The Aggregate Liquidity Management Model of Interbank Rate Targeting


In a previous post, we explored how the central bank’s balance sheet evolves over the reserve maintenance period. In this post, we’ll review one of two models Bindseil presents for how the central bank controls the interbank rate. Here, we focus on the “aggregate liquidity management model.”

Bindseil notes that there is a rich and heterogeneous literature related to these ideas, but that most of it places an emphasis on examining the empirical properties of the interbank rate, rather than modeling how the central bank controls it. So this is a bit "exclusive," if you will. The modeling approach that Bindseil focuses on has Poole (1968) at its origins. 

The Aggregate Liquidity Management Model with Certainty

The “aggregate liquidity management model" focuses on the banking system as a whole, as opposed to taking an individual bank's perspective. The other model I'll review in a future post adopts the latter approach.

To begin, assume perfect interbank markets. Also assume the following type of reserve maintenance period, which is one-day long and permits intraday overdrafts (which can be thought of as reserve averaging around 0):

The idea is that the central bank conducts the open market operation (OMO) at the beginning of the day, banks make trades in the interbank market for overnight funds based on all available information at that time, the interbank market closes, a stochastic (random) liquidity shock occurs at the end of the day, and banks seek recourse to the standing facilities as appropriate. This sequence of events should be familiar to you from this previous post on the central bank's balance sheet. A multi-day reserve period would work as well, assuming multi-day reserve averaging around 0 and daily OMOs:

With that set-up, let’s consider the following statement from Bindseil:
“Like any financial market, the market for reserves in the aggregate liquidity model is interesting owing to its uncertainty.”
To understand this, first suppose that there is no uncertainty regarding any of the values on the right side of Equation 6 from the balance sheet post.

Equation 6: Ba – Da = RR + XSR - M - Bi + Di + A (all variables as averages over the maintenance period)

That means that banks will know the direction of the aggregate recourse to the standing facilities at the end of the maintenance period. This knowledge should necessarily determine the price of reserves in the market, since it tells the market what the marginal value of reserves will be at the end of the maintenance period.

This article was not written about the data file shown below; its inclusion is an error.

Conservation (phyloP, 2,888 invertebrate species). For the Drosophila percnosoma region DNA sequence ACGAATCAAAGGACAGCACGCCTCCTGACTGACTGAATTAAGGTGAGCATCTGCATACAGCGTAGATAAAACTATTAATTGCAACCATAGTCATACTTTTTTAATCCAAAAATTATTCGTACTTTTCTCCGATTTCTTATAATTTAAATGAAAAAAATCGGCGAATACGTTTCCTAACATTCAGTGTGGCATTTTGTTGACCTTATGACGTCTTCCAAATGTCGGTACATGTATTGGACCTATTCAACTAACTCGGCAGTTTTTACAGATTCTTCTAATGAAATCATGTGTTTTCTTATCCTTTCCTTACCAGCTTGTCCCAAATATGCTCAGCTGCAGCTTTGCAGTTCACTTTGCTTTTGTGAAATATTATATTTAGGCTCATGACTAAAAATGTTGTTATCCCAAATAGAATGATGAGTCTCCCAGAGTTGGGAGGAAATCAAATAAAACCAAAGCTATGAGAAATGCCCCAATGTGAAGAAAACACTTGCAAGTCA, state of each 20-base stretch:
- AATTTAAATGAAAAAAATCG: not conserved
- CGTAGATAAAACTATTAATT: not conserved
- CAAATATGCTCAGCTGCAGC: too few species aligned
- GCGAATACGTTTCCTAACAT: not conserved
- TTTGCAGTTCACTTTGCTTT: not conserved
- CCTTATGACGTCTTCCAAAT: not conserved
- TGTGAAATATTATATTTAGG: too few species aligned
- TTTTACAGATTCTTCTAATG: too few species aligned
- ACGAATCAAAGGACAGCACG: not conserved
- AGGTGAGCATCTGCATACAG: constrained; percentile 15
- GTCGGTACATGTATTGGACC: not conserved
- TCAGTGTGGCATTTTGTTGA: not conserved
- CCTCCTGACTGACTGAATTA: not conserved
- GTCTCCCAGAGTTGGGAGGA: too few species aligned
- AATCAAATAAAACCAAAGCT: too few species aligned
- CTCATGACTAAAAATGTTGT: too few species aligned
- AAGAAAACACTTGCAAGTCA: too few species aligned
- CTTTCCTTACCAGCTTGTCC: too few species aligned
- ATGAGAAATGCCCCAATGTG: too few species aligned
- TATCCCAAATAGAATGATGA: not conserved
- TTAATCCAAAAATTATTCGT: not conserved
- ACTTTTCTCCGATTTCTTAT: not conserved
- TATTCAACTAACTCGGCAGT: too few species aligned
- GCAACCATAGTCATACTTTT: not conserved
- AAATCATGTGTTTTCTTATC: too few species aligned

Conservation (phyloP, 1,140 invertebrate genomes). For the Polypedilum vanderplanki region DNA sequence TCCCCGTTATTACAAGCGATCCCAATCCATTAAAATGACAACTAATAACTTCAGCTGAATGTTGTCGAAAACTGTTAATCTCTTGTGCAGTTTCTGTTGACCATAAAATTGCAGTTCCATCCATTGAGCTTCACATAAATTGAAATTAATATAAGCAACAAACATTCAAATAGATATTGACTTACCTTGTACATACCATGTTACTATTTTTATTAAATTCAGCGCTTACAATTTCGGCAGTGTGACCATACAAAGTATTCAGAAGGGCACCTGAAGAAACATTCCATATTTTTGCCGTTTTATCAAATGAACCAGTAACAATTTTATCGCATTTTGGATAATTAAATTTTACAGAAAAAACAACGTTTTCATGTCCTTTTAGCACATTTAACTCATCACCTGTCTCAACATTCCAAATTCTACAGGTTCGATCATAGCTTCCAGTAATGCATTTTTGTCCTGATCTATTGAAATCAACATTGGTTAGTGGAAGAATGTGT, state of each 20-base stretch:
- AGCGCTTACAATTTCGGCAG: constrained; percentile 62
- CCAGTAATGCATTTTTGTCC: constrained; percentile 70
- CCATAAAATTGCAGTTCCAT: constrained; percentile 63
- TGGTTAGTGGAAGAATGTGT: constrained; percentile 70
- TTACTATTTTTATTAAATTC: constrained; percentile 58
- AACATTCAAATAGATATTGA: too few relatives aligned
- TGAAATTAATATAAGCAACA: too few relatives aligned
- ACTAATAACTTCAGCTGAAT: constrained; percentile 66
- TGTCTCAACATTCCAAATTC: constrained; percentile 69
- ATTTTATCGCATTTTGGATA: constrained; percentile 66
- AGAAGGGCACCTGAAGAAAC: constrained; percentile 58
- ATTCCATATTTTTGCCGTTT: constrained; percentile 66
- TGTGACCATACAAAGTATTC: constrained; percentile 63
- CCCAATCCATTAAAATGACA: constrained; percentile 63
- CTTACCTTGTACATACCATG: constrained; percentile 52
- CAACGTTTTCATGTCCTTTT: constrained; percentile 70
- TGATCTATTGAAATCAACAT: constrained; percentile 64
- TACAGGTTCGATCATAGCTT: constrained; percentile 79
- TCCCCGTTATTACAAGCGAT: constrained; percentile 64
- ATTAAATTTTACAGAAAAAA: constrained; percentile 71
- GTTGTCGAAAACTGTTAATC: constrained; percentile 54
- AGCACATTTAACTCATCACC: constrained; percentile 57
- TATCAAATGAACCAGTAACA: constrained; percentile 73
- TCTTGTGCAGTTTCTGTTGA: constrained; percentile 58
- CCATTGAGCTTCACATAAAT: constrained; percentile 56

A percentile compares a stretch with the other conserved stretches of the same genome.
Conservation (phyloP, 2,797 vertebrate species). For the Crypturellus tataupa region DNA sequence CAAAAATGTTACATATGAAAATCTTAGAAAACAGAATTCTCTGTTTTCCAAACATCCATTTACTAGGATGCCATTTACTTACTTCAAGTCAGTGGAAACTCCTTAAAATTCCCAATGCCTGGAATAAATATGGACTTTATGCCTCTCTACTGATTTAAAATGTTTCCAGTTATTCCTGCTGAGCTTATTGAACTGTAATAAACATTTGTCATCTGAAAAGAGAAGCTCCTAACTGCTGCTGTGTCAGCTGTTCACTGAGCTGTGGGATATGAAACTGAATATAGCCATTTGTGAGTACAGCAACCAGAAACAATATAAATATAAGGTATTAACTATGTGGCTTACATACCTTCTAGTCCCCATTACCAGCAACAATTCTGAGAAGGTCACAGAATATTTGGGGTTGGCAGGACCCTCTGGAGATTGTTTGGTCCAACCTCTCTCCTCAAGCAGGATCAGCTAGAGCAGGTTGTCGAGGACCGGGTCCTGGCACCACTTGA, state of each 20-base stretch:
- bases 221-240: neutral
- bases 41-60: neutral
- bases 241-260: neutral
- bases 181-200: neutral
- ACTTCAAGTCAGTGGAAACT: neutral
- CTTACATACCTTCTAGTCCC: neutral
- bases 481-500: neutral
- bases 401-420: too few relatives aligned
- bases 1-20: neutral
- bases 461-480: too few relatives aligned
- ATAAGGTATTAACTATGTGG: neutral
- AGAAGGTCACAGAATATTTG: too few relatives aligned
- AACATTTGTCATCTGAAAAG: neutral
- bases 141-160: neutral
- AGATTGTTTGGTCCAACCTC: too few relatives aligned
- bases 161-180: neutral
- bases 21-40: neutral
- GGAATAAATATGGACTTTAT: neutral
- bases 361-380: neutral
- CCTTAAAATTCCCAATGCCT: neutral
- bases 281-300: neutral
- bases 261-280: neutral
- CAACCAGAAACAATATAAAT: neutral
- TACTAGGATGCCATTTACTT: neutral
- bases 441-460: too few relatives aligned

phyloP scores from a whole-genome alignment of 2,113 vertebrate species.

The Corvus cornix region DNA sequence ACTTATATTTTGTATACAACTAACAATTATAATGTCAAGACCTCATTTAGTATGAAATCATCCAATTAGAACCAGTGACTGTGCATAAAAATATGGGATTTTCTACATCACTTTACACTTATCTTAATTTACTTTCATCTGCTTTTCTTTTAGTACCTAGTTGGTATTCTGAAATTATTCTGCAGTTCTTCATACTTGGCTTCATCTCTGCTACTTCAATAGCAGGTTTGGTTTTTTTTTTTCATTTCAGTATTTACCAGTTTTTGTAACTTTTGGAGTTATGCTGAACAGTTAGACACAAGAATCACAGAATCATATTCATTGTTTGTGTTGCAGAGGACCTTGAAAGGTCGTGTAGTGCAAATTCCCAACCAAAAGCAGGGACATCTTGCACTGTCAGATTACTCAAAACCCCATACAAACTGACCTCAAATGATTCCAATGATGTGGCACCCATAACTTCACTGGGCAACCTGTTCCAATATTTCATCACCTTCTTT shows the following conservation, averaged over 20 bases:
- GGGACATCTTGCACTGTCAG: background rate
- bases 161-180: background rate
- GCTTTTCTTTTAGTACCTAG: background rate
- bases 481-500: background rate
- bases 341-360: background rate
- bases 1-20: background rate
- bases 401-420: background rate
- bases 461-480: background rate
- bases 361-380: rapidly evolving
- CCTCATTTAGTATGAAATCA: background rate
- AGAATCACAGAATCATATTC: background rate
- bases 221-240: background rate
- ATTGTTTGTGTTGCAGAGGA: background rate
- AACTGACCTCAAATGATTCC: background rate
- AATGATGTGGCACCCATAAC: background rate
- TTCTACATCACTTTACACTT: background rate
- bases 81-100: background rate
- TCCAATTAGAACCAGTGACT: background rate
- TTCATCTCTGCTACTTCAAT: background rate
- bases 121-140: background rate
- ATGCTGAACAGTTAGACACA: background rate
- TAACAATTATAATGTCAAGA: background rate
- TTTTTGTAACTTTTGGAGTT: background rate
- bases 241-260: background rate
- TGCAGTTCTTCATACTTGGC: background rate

To represent this idea more formalistically, assume for simplicity that Bi, Di, XSR, and RR all equal 0. Equation 6 then reduces to B – D = M – A: aggregate recourse is determined by the extent to which OMOs offset autonomous liquidity shocks. Let’s also introduce the variables it=1…in, iD, and iB, which stand for the overnight market interest rate on reserves at time t of the reserve maintenance period, the deposit standing facility rate, and the borrowing standing facility rate, respectively. Therefore:

If M > A, B = 0 and D = M – A; i1 = i2 = … in = iD
If M < A, D = 0 and B = A – M; i1 = i2 = … in = iB

“Because holding reserves at any point during the maintenance period contributes equally to fulfilling reserve requirements, the overnight interest rate should be constant throughout the reserve maintenance period.”
If it weren’t, then arbitrage opportunities would emerge. To understand this, suppose on average through the maintenance period, it is known that A and M will be equal to 10 and 5, respectively. This means that the banking system will be short of reserves (M – A = -5 = B) at the end of the period, implying that recourse to standing facility B will be 5 and that the marginal interbank rate at that time will be iB = 5% (all of these are of course arbitrary numbers I have picked). If at some time before this, the interbank rate is less than 5%, then banks will borrow at the cheaper rate until the rate is bid up to 5%, either looking to lend them later or acquire them at a cheaper price than will be available later. Conversely, there should be no reason that the interbank rate goes above 5%, since the borrowing facility is always there (assuming minimal “stigma” costs associated with the borrowing facility). In competitive market equilibrium, these arbitrage opportunities should not emerge, thus ensuring that the interest rate remains at iB throughout the maintenance period.*